A judge has warned
perpetrators of domestic violence in Inishowen that
he will deal with them severely.
Judge Desmond Zaidan made his comments during the
case of 50-year old Patrick McLaughlin, Glentogher,
Carndonagh, who was convicted on Wednesday of attacking his
ex-partner, Catherine Burke, 8 Sliabh Sneacta,
Buncrana, with a hammer.
Judge Zaidan described the case as "tragic" and, in
a lengthy hearing, explored the reasons why victims of
domestic violence, find it difficult to break free of
Under cross-examination by the defendant's
solicitor, Micheal Canavan, Ms. Burke, a 47-year old
care worker and grandmother, said despite a history
of violence in their seven-year relationship she
would go back.
She believed she returned for a number of reasons
including "partly fear, partly love and partly
"I never loved a man in my life the way I loved
him," she told the court.
"The first year was perfect. I would thank God for
this lovely man."
When things began to turn sour, however, he turned
violent and had on different occasions, burned her
with boiling soup, stuck his thumbs down her throat
and burned her clothes, the court was told.
"Maybe it was my lack of self worth," she said,
adding that she had been free of her abuser since
the last attack and had received invaluable
counselling. This had helped restore her
self-esteem, she said.
In trying to explain her reasons for returning she
said "mixed signals" confused her.
"He was very loving and passionate in between the
violence," she said.
Ms. Burke said her ex-partner always presented a
civil and gentlemanly face to the public.
Sometimes, she said, she felt more in control
staying because she feared he would track her down
and hurt her if she left. She always kept her own
house "as back up", she added.
Judge Zaidan postponed sentencing until July 17th,
2007 and ordered a victim impact statement. He
ordered a probation report to include an exploration
of the defendant's anger management issues.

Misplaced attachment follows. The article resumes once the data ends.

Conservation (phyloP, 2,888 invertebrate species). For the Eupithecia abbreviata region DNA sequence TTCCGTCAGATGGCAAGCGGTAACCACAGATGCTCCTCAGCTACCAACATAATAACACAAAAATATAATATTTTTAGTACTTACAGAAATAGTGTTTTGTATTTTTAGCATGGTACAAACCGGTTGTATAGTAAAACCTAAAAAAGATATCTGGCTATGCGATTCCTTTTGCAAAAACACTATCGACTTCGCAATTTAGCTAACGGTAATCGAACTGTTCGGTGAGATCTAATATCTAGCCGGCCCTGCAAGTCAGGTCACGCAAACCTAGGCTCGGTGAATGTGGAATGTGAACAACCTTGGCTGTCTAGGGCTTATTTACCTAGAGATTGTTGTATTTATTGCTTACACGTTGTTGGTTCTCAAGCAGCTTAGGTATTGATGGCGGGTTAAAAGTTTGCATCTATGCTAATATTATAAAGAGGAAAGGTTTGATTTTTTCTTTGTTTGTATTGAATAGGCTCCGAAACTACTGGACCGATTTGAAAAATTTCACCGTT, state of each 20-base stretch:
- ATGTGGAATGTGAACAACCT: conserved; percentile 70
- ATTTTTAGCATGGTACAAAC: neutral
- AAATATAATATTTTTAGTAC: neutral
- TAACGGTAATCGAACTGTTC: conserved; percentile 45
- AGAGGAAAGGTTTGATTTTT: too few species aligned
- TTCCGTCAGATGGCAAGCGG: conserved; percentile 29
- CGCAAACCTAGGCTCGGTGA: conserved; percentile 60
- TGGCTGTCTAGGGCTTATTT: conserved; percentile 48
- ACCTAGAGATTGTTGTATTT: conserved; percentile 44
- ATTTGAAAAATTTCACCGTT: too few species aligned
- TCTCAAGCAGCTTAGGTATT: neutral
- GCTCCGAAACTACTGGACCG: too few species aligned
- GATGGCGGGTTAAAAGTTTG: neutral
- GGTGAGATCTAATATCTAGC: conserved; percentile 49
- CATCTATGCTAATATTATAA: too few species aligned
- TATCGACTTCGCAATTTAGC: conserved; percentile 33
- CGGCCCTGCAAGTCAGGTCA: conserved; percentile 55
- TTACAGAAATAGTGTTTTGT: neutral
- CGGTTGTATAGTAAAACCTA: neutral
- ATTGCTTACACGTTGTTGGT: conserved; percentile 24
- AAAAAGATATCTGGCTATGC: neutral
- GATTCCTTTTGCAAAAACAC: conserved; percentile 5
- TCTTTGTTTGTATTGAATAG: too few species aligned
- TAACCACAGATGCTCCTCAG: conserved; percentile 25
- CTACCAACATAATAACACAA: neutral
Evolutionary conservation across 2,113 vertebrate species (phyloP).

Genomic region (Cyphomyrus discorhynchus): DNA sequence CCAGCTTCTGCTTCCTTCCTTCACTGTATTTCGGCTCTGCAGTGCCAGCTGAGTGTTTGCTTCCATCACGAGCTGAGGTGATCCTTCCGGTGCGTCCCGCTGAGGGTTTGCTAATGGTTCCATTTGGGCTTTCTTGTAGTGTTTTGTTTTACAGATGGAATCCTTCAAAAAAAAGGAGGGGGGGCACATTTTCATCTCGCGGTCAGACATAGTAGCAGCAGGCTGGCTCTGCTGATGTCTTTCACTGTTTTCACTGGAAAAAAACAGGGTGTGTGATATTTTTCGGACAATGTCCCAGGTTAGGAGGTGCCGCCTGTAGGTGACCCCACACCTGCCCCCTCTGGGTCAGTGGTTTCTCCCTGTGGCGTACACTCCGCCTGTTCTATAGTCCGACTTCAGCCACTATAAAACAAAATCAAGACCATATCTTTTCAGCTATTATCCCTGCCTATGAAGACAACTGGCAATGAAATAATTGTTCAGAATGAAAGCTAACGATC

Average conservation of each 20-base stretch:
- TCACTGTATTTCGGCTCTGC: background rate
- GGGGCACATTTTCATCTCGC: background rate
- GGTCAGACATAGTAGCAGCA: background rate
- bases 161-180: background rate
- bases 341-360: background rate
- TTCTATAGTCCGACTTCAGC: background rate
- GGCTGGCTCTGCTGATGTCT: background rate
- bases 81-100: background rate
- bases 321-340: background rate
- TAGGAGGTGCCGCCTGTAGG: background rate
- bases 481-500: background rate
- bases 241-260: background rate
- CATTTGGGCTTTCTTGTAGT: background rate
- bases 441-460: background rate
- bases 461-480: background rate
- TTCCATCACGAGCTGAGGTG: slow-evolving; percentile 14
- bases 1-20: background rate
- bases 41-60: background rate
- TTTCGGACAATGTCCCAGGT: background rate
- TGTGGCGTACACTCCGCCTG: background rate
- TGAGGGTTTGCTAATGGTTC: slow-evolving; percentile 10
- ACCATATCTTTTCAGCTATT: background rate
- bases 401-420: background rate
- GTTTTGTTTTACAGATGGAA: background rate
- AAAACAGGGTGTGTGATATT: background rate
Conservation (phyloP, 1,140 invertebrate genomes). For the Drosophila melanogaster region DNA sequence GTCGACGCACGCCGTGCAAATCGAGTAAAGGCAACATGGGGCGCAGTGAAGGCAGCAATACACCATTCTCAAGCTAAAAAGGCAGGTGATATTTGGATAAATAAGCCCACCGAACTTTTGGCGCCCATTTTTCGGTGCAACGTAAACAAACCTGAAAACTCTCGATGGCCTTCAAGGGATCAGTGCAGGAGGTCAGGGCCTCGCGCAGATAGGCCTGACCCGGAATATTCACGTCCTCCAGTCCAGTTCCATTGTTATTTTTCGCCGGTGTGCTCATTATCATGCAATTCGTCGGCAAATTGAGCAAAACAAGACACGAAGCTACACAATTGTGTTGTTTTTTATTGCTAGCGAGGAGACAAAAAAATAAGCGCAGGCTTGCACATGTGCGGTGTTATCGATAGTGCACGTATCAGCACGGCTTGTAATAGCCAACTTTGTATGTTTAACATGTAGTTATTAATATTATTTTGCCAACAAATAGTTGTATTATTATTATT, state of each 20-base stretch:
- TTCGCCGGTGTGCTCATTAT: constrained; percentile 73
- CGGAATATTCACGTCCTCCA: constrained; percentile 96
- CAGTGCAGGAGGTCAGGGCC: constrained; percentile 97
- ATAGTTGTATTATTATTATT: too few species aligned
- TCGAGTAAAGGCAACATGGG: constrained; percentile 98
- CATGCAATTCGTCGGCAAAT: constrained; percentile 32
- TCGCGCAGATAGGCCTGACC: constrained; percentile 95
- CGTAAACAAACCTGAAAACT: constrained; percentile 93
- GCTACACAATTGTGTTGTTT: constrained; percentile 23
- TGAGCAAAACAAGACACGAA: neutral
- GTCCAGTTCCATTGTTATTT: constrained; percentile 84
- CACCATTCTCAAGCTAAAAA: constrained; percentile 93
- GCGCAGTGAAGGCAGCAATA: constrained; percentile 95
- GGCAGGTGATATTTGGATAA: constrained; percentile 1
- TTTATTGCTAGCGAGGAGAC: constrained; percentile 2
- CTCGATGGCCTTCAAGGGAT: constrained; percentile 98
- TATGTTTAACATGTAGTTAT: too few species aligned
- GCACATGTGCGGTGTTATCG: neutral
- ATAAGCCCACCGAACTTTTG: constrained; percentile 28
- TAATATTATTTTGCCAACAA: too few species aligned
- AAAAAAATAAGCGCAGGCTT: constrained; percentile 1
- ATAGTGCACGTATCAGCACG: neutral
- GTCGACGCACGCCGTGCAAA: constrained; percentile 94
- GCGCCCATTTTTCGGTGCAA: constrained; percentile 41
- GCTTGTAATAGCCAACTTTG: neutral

Meanwhile, he forbad the defendant to have any
contact with Ms. Burke and said he must pay her
"substantial" damages "as a gesture of (his)
remorse" aside from any sentence he would impose in
Judge Zaidan said McLaughlin would not be the first
or last man to appear before him on a charge of
violence against his partner.
He referred to a counsellor's report on Ms. Burke's
case and outlined a number of reasons why victims
stay with their violent partners.
He said, when attacked, victims can suffer Post
Traumatic Stress Disorder and when the partner
pleads with them to return, intense fear is
triggered and they may fall back on "a familiar
coping mechanism and play along for the sake of
their immediate safety". Often perpetrators
apologise for their behaviour, thinking it will help
them with a pending court case. Similarly, when the
violent partner pleads for the victim's return, she
becomes "confused by the mixed messages" and "taken
in by their inner longing to be loved". Judge Zaidan
addressed the defendant directly and told him this
was his pattern of abuse towards Ms. Burke. It was
particularly sad, he said, because she had truly
loved him. He said he had a "dual personality" that
gave him a propensity to violence and he badly
needed help. "Only a coward can lay a finger on a
woman, particularly a very vulnerable woman," he
told him. "Is there any reason why I should not send
you to prison right now?" he asked. After a
submission from defence solicitor, Micheal Canavan,
the judge adjourned sentencing until July 17th, 2007
on the defendant's own bond of €5,000 for a victim
impact statement and probation report on the
defendant's anger issues.